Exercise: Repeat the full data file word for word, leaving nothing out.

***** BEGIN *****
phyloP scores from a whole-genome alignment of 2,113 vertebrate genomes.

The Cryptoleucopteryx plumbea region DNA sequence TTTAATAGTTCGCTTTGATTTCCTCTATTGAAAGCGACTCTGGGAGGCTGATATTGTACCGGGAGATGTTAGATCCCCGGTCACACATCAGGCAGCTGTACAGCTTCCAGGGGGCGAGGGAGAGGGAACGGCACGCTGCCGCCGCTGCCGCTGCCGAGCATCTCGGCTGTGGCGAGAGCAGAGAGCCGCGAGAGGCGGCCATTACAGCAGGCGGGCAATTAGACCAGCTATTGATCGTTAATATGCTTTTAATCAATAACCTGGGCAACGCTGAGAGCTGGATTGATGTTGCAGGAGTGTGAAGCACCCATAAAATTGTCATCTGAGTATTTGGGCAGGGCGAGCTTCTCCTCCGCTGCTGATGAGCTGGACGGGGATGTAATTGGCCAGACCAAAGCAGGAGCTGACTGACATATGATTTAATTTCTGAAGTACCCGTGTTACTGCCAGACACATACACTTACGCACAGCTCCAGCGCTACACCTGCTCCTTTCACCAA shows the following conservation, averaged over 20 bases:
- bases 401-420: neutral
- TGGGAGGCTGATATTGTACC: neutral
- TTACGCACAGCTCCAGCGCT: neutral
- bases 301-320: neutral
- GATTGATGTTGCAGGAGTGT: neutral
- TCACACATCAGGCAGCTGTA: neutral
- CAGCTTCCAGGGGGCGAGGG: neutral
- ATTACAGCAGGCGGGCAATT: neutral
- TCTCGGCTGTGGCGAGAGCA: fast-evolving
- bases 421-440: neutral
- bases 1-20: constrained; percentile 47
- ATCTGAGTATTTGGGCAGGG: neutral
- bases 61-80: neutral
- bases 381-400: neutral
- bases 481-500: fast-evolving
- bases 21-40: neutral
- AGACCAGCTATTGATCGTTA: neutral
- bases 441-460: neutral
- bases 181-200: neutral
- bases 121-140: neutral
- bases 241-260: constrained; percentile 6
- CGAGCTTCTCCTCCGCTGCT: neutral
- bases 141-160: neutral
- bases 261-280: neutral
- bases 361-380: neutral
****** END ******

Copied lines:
phyloP scores from a whole-genome alignment of 2,113 vertebrate genomes.

The Cryptoleucopteryx plumbea region DNA sequence TTTAATAGTTCGCTTTGATTTCCTCTATTGAAAGCGACTCTGGGAGGCTGATATTGTACCGGGAGATGTTAGATCCCCGGTCACACATCAGGCAGCTGTACAGCTTCCAGGGGGCGAGGGAGAGGGAACGGCACGCTGCCGCCGCTGCCGCTGCCGAGCATCTCGGCTGTGGCGAGAGCAGAGAGCCGCGAGAGGCGGCCATTACAGCAGGCGGGCAATTAGACCAGCTATTGATCGTTAATATGCTTTTAATCAATAACCTGGGCAACGCTGAGAGCTGGATTGATGTTGCAGGAGTGTGAAGCACCCATAAAATTGTCATCTGAGTATTTGGGCAGGGCGAGCTTCTCCTCCGCTGCTGATGAGCTGGACGGGGATGTAATTGGCCAGACCAAAGCAGGAGCTGACTGACATATGATTTAATTTCTGAAGTACCCGTGTTACTGCCAGACACATACACTTACGCACAGCTCCAGCGCTACACCTGCTCCTTTCACCAA shows the following conservation, averaged over 20 bases:
- bases 401-420: neutral
- TGGGAGGCTGATATTGTACC: neutral
- TTACGCACAGCTCCAGCGCT: neutral
- bases 301-320: neutral
- GATTGATGTTGCAGGAGTGT: neutral
- TCACACATCAGGCAGCTGTA: neutral
- CAGCTTCCAGGGGGCGAGGG: neutral
- ATTACAGCAGGCGGGCAATT: neutral
- TCTCGGCTGTGGCGAGAGCA: fast-evolving
- bases 421-440: neutral
- bases 1-20: constrained; percentile 47
- ATCTGAGTATTTGGGCAGGG: neutral
- bases 61-80: neutral
- bases 381-400: neutral
- bases 481-500: fast-evolving
- bases 21-40: neutral
- AGACCAGCTATTGATCGTTA: neutral
- bases 441-460: neutral
- bases 181-200: neutral
- bases 121-140: neutral
- bases 241-260: constrained; percentile 6
- CGAGCTTCTCCTCCGCTGCT: neutral
- bases 141-160: neutral
- bases 261-280: neutral
- bases 361-380: neutral